The Importance of Checklists
For so many of the things we do in our daily lives, we tend to think that we don’t need to write down our procedures, we don’t need a checklist. It’s easy to say to ourselves “I do this everyday, I don’t need a checklist.” It is also easy to lull ourselves with the thought that perhaps checklists are only for those that are novices and not yet fully skilled in the area.
There are few books that have affected our management practices more than Atul Gawande’s “The Checklist Manifesto.” Gawande outlines the power of checklists in the medical arena, illustrating the numerous times the absence of checklists resulted in adverse patient outcomes and the implementation of checklists improved patient outcomes.
Gawande doesn’t leave it entirely to the reader to figure out how this principle applies to non-medical situations. However, this is far from a cookie cutter approach. In our experience, finding the right items to put on a checklist that will help ensure improvement is no easy task.
First, the checklist has to be simple. If a checklist is too involved or complex, no matter how otherwise great it is, it will go unused. Second, the checklist has to target key error producing behaviors. Finding those key behaviors represents its own dilemma, but writing down a solution for them that fits within the simplicity rule can be extraordinarily difficult.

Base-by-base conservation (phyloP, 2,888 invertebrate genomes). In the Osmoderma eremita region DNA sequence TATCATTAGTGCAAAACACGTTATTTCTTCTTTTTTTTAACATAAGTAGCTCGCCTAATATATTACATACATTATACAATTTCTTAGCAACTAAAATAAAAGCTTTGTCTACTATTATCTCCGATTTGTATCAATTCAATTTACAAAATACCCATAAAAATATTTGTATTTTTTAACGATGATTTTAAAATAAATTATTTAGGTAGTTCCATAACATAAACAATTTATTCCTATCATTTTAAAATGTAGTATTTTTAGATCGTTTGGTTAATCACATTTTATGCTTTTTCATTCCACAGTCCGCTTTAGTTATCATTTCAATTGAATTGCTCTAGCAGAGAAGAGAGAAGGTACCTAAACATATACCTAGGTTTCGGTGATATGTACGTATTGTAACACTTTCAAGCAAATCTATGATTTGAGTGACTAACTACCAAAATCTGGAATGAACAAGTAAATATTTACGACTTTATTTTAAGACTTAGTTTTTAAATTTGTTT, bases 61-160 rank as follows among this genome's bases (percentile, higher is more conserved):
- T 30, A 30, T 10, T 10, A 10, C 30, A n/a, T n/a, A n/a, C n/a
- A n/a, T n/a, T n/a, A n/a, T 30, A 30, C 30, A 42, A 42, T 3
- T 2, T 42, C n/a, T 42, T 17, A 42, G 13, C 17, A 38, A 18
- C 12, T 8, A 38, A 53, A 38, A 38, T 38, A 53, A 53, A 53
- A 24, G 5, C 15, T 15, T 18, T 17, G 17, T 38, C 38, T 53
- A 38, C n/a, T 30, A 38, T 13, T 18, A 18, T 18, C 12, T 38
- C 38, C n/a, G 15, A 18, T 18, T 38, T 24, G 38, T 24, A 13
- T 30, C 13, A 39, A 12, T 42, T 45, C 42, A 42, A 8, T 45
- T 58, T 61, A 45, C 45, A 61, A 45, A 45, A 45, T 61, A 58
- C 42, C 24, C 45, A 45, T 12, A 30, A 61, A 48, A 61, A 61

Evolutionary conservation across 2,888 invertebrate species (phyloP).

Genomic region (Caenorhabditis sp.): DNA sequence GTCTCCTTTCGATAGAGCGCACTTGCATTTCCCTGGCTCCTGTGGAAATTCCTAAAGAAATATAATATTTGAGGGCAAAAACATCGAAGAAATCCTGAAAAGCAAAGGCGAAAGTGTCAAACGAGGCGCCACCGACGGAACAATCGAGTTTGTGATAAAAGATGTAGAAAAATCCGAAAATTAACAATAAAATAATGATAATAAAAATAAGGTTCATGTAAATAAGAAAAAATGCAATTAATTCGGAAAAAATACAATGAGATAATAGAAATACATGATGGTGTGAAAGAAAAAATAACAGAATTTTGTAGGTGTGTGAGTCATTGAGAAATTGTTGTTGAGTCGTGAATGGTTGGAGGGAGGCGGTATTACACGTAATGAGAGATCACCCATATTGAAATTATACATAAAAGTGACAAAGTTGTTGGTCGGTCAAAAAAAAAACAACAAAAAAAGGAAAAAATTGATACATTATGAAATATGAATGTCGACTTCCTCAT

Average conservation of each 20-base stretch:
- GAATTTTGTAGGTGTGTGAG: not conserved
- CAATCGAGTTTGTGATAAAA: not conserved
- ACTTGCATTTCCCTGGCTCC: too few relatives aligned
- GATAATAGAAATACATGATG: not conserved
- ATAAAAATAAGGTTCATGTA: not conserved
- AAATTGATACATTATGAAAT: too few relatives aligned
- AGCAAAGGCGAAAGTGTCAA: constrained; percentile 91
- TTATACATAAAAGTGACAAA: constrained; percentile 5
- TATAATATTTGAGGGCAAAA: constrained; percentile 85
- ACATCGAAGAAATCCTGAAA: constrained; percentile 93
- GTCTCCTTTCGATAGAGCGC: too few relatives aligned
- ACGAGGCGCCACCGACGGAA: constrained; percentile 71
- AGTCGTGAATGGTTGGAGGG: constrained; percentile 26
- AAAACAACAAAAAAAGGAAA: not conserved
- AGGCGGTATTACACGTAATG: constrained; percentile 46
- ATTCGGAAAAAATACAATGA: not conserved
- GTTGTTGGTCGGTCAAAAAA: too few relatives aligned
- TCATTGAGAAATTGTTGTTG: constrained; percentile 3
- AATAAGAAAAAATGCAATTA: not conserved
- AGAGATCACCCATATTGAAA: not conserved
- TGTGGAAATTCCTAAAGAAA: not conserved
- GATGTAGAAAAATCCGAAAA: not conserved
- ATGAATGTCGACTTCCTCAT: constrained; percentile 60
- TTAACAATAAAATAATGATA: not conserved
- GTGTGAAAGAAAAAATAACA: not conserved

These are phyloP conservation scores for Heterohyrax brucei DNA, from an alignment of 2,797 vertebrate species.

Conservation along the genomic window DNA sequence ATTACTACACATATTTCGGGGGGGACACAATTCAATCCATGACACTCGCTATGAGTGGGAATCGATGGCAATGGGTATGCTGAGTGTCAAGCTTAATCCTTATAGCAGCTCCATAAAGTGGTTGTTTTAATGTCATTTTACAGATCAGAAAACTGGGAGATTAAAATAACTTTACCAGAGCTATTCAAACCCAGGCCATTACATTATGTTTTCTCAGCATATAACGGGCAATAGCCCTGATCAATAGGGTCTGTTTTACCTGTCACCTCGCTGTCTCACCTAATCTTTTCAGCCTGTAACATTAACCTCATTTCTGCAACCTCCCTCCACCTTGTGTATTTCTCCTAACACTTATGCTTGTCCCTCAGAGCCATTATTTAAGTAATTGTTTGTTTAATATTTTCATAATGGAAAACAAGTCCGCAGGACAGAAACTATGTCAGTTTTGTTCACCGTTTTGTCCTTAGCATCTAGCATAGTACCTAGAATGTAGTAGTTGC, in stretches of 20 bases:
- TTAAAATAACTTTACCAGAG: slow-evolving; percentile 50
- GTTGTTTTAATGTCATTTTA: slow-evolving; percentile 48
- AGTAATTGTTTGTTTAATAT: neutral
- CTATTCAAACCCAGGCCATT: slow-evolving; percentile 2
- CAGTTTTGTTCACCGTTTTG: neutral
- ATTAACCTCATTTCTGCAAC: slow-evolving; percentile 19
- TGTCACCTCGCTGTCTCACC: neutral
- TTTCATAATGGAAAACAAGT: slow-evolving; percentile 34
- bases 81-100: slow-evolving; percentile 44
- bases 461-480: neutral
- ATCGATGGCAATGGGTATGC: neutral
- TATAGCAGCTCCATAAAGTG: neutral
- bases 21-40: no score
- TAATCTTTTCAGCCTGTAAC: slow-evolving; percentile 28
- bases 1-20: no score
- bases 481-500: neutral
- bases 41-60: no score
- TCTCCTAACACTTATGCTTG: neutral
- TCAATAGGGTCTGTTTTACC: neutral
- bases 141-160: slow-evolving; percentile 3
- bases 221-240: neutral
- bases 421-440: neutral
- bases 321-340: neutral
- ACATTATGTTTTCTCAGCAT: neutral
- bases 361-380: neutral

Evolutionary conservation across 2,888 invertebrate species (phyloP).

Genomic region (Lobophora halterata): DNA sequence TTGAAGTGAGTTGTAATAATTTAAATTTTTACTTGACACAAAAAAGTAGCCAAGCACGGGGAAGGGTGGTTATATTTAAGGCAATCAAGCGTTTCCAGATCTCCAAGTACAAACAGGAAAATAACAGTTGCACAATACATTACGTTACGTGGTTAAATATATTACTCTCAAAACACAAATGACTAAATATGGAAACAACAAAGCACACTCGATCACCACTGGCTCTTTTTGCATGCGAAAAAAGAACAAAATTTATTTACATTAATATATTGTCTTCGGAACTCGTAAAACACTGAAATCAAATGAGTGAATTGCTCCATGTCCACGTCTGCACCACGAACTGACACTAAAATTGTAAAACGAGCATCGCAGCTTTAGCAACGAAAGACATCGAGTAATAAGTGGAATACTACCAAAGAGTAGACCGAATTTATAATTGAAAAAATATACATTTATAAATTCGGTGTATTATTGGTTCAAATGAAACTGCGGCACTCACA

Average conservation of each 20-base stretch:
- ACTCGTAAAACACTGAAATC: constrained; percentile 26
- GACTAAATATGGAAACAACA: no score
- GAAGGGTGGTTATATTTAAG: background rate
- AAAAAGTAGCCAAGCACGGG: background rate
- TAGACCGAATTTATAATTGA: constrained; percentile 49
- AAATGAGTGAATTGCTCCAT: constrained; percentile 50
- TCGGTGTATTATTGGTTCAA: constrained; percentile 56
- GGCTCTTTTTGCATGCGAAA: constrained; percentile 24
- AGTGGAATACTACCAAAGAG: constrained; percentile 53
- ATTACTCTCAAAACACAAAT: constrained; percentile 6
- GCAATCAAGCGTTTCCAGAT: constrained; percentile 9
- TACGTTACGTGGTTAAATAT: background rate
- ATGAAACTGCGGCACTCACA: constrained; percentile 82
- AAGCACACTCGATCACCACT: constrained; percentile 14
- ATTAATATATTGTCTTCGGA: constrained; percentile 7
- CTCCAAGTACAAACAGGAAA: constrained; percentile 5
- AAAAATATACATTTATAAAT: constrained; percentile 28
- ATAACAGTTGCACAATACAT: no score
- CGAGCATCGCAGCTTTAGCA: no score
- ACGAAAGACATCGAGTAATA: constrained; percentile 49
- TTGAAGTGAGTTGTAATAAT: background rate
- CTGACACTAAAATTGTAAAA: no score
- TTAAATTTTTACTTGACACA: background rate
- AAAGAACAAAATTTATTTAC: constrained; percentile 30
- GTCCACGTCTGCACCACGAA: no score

A good place to begin is with any routine process that produces a degree of error in your organization. Maybe while onboarding new employees there is a degree of error in personal information, department or network permission assignation. Knowing what errors and the frequency of those errors is a good place to begin. The second step consists of bringing staff together who play a role in that process — either enter the data, or need the data. This meeting should involve conversations about how the errors happen, what the effect of the errors is, and what kinds of things cause the errors. Third, is identifying possible checklist items that meet the dual criteria of simplicity and likely effectiveness. Last is the planning of implementation, which is really a behavioral modification plan.
The next time you are reviewing your organization’s data, consider where you are getting errors and bring your team together to consider a checklist to help minimize them. You will be glad you did.
The pursuit of perfection often impedes improvement.
– George Will